How YouTube’s rules are used to silence human rights activists
For more than a week, a corner of YouTube frequented by Kazakh dissidents and keen human rights observers in Xinjiang has only been accessed intermittently.
On June 15, the YouTube channel Atajurt Kazakh Human Rights shut down, its video feed replaced by a vague statement that the channel had been “terminated for breaking the rules of the YouTube community.” A few days later, he was reinstated without a public explanation. Then, a few days later, 12 of the channel’s first videos disappeared from its public feed.
Atajurt collects and publishes video testimonies from family members of people imprisoned in Chinese internment camps in Xinjiang. In order to ensure the credibility of these video statements, each public testimony presents proof of identity of the person testifying and of the detained relatives. It also underlines the integrity of the organization, says Serikzhan Bilash, a prominent Kazakh activist and owner of the channel.
Accuracy is especially important not only because so little information comes from Xinjiang, but also because the testimonies are often criticized by supporters of the Chinese Communist Party – who Bilash says are seeking an excuse to deny what the Nations United have called “serious human rights violations” in the province.
After being published by Atajurt, the information in the videos is then used by other organizations such as the Xinjiang Victims Database, which documents places of detention, worst-affected communities and missing persons. A representative of the Xinjiang Victims Database told MIT Technology Review that the project linked to Atajurt’s videos “thousands of times.”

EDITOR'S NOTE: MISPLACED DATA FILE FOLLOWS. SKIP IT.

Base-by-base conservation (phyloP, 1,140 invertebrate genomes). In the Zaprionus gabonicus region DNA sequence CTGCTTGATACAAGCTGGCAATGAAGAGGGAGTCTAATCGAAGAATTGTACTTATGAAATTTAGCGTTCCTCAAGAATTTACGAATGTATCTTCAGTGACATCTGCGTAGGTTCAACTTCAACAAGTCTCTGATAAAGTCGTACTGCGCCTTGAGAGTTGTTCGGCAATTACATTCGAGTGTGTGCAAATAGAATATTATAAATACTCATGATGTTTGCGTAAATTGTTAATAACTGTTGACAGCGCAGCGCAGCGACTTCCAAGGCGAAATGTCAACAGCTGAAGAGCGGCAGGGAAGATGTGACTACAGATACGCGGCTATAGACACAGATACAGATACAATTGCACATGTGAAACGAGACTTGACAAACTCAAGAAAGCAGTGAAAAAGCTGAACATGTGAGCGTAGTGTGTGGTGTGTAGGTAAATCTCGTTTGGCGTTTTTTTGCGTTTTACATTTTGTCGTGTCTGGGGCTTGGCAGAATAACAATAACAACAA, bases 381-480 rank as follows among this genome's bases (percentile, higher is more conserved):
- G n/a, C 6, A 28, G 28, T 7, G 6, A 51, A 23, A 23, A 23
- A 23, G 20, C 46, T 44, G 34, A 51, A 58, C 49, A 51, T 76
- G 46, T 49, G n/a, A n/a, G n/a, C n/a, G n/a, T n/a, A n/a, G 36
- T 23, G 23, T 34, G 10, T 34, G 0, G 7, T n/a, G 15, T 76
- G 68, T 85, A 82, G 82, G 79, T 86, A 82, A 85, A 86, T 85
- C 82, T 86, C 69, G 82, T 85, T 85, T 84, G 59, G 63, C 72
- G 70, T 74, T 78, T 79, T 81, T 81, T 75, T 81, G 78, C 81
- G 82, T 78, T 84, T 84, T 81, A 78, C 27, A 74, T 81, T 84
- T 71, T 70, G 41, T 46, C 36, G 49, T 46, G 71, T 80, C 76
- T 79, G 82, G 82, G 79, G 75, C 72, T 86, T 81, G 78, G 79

For years these videos – which date back to 2018 – haven’t been a problem, at least from YouTube’s perspective. That changed last week.
“A thorough examination”
“We have strict policies that prohibit harassment on YouTube, including doxing,” a YouTube representative told MIT Technology Review on Friday, later adding, “We welcome responsible efforts to document important human rights cases. in the world. We also have policies that do not allow channels to post personally identifiable information, in order to avoid harassment.
This was likely a reference to Atajurt’s posting of identity documents, which he uses to confirm the veracity of people’s testimonies.
Nonetheless, shortly after MIT Technology Review sent out a list of questions about the June 15 withdrawal and its content moderation policies more generally, YouTube reversed its position. “After careful consideration of the background to the video,” he re-established the channel “with a warning,” a company representative wrote in an email. “We… are working closely with this organization so that they can remove personally identifiable information from their videos in order to restore them. ”